Whilst many animals have evolved highly specialised camouflage, or have equipped themselves with defensive teeth, spines or poisons, manta rays rely on their large size and smart behaviour to avoid predation.
Manta rays are considered to be the most recently evolved and highly derived form of all the elasmobranchs. Their flattened body shape is superbly adapted for life in motion; they are extremely energy efficient swimmers and with one powerful beat of their wing-like pectoral fins they are capable of short bursts of speed easily in excess of 15 mph (24 kph)…
The manta ray’s speed, coupled with their flattened shape, helps to protect against predators which find it hard to bite hold of the mantas in an area of the body which contains vital organs. Unlike some of their relatives the including stingrays, manta rays do not possess a functional defensive spine at the base of their tails.
However, the evolutionary remnants of this ancestral spine can still be seen in some specimens as a small lump, known as a vestigial spine, where the spine used to be in their ancestors; much as humans still retain the coccyx bone, which is the remnants of our ancestral tail.
Manta rays have good eyesight and like most prey animals their field of vision is very wide; their wide set eyes giving them a better chance to spot a potential threat which may be approaching. However, manta rays do have a blind spot directly behind themselves, so they will sometimes flip their body upside-down and turn around to appraise an unknown object, such as a diver, if they sense it’s close presence but cannot clearly see it.
This technique gives the manta a much better view, but it also presents the largest surface area of the manta possible to the unknown object. So, should the unknown object turn out to be a threat, such as a large predatory shark, the manta presents itself as a difficult and imposing target to bite hold of. Most of the time however, the manta’s response to a potential threat is fright and flight, with one powerful beat of their pectoral fins they accelerate away from trouble.
If the manta’s eyes fail to spot a predator sneaking up from behind, then their tail can serve as a last second warning system, potentially giving them an extra split second to react as the predator will touch the end of the tail first. Manta rays are careful not to expose themselves to such sneak attacks any more often than is necessary and one of the best ways to ensure this is to hug the seafloor. By staying close to the seabed whenever possible the manta rays ensure that predators cannot easily approach and attack their more vulnerable belly without the manta first sensing the predators presence.
Predators & Wound Healing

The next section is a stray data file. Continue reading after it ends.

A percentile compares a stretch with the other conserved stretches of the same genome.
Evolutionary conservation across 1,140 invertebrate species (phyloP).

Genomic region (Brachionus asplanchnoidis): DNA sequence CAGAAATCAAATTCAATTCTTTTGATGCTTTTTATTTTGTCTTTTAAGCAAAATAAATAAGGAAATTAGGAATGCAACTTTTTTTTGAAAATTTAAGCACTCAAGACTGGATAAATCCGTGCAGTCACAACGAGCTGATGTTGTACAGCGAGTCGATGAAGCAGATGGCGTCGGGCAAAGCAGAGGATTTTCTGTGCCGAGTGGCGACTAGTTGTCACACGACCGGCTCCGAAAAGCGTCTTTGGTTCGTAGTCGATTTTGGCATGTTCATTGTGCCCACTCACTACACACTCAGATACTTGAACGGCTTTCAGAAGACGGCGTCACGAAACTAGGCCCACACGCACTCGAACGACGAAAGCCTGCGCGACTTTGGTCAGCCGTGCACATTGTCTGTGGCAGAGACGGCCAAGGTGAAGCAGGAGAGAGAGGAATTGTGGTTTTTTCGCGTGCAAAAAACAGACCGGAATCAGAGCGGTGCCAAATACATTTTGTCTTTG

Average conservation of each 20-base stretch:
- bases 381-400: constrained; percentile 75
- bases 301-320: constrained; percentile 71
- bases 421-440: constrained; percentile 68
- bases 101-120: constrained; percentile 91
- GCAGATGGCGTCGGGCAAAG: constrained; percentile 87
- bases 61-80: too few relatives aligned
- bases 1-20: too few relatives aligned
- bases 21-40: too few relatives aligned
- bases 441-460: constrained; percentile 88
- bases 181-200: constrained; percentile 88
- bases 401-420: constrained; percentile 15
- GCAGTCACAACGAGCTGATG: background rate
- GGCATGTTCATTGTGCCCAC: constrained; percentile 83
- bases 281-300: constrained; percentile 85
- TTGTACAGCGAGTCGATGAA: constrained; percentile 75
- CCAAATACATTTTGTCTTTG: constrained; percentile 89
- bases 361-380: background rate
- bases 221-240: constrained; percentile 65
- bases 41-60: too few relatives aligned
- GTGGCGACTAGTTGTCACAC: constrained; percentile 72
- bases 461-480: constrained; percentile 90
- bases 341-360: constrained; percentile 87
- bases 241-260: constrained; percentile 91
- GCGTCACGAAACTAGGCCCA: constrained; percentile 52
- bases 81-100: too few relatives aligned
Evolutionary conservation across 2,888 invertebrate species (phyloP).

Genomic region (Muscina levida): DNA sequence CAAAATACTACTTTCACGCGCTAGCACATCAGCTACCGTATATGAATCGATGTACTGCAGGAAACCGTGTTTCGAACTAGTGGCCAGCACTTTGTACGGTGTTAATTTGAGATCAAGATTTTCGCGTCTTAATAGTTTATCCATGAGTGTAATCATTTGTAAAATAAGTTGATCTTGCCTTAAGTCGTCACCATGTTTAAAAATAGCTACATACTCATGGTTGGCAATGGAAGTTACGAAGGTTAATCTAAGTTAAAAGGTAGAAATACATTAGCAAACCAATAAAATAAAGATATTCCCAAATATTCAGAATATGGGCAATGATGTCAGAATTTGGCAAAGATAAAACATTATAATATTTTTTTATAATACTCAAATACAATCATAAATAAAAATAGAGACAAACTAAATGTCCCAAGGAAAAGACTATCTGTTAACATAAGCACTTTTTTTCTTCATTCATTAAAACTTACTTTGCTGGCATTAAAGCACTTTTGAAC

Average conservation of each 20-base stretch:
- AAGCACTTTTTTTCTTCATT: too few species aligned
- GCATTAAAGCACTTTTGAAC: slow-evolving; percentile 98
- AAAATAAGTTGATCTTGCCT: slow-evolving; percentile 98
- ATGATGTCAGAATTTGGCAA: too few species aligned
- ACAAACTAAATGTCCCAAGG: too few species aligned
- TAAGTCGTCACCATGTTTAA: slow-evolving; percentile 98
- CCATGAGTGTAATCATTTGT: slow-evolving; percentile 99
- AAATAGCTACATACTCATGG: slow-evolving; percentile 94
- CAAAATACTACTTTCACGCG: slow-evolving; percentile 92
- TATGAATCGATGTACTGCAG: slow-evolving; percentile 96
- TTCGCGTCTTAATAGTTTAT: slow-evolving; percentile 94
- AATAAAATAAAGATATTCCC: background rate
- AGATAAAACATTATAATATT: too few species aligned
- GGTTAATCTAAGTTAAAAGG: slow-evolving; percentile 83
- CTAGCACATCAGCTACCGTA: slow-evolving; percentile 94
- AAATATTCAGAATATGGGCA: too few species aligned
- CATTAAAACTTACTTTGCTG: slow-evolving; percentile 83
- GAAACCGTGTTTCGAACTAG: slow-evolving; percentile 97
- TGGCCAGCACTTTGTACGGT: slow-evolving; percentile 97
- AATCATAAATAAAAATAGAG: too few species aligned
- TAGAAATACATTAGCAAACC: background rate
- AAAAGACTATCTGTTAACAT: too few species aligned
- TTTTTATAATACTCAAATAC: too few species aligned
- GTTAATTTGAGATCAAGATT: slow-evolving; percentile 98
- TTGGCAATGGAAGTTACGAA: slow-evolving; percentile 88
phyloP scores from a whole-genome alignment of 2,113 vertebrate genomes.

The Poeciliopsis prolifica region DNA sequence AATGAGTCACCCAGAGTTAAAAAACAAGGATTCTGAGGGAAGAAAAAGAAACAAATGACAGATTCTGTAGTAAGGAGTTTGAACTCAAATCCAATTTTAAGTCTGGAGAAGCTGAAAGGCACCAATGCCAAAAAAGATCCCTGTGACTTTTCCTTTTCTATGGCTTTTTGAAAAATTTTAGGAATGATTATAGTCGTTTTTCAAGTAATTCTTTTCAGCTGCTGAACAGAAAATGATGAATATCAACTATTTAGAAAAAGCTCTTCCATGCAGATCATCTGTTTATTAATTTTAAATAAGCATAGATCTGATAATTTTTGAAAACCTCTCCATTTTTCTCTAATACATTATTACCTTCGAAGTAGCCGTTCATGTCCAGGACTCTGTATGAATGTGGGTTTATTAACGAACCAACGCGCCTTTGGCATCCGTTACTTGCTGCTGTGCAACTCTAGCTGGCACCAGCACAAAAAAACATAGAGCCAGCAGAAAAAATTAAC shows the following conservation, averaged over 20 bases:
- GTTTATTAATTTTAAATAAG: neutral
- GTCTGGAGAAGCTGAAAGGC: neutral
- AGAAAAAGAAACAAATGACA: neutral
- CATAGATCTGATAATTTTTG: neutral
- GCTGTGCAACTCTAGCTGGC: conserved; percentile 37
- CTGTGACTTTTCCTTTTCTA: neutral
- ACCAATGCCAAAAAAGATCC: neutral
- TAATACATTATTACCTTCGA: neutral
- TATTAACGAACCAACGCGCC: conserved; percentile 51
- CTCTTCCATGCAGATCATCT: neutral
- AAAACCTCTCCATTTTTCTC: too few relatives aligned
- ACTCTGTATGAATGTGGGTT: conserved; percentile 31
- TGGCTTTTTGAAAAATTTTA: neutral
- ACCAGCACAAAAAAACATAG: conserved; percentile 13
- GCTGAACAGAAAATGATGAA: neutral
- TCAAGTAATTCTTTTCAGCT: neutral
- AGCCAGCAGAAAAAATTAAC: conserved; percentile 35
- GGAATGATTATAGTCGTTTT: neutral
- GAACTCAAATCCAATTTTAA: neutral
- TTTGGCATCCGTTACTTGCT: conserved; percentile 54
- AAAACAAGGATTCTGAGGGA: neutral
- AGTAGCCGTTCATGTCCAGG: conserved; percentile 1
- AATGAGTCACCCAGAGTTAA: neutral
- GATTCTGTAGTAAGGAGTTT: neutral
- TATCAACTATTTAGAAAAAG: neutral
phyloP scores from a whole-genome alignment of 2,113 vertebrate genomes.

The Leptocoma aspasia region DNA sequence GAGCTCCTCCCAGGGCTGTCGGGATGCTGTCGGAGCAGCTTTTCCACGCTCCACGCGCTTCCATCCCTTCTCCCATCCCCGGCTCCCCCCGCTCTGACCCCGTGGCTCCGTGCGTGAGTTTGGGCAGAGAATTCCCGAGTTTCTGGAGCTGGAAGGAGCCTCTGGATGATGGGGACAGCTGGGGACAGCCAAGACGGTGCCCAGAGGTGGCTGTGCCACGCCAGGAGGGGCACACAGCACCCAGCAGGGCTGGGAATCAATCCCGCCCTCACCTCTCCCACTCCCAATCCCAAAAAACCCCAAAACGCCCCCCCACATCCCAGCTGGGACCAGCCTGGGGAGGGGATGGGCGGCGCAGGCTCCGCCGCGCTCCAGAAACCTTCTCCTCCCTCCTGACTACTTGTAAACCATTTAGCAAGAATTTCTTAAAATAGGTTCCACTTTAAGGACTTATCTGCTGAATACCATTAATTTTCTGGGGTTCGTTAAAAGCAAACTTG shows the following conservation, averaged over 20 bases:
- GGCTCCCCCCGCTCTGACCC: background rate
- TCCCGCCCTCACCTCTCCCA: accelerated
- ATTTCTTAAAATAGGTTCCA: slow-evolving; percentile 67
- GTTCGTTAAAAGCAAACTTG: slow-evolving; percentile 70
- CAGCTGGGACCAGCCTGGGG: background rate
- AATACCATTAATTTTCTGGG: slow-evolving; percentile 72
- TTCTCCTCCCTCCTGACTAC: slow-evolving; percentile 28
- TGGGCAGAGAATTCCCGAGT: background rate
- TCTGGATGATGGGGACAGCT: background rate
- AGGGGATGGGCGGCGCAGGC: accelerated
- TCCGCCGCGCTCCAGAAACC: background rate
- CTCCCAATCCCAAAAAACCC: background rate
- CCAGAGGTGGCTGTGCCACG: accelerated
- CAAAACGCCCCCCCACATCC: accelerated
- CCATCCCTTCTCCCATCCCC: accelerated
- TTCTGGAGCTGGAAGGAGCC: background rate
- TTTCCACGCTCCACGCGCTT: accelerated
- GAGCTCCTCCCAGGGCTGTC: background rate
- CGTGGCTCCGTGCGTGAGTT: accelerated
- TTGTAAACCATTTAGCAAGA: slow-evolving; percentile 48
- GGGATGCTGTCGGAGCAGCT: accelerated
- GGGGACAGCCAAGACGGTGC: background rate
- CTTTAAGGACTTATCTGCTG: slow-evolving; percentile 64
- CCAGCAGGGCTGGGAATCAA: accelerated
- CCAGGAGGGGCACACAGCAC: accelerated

Because of their large size only the largest of marine predators, such as Tiger (Galeocerdo cuvier), Greater Hammerhead (Sphyrna mokarran) and Bull (Carcharhinus leucas) sharks, or the False Killer Whale (Pseudora crassidens) and Orca (Orchinus orca) would attempt to attack an adult manta ray. Predation rates appear to vary considerably in different locations around the world.
In the Maldives for example, manta rays have few natural threats to worry about, with just a handful of new predatory attack bites and scars recorded in the study population each year, less than 10% of this population exhibits any evidence of natural predatory attacks. Mortality rates within the population appear to be very low and virtually all of the mantas which have been observed with fresh wounds are sighted again months, or years, later having completely healed from their injuries. Flesh wounds which remove portions of the posterior section of the pectoral fins can also recover remarkably quickly, with large sections of missing flesh able to regenerate with scar tissue to fill back in the missing portion of wing over the years.
However, severe bites which cut deep into the manta’s body, removing whole sections or ends of the pectoral fins, will never allow regeneration of cartilaginous tissue in these areas, leaving the mantas with major disfigurements. In other parts of the world, such as Mozambique, the resident population of reef mantas rays suffer from much higher levels of shark attacks, with over 70% of the studied population exhibiting some form of injuries and scaring from predatory attacks.
In both of these locations an injured manta ray will spend significantly more time visiting a cleaning station to have its wound/s cleaned. In Mozambique small butterflyfishes (Sunburst Butterflyfish – Chaetodon kleinii) act as the wound specialists, removing dead and infected flesh, helping the injured area to heal faster, while in the Maldives the blue-streak cleaner wrasse performs this task.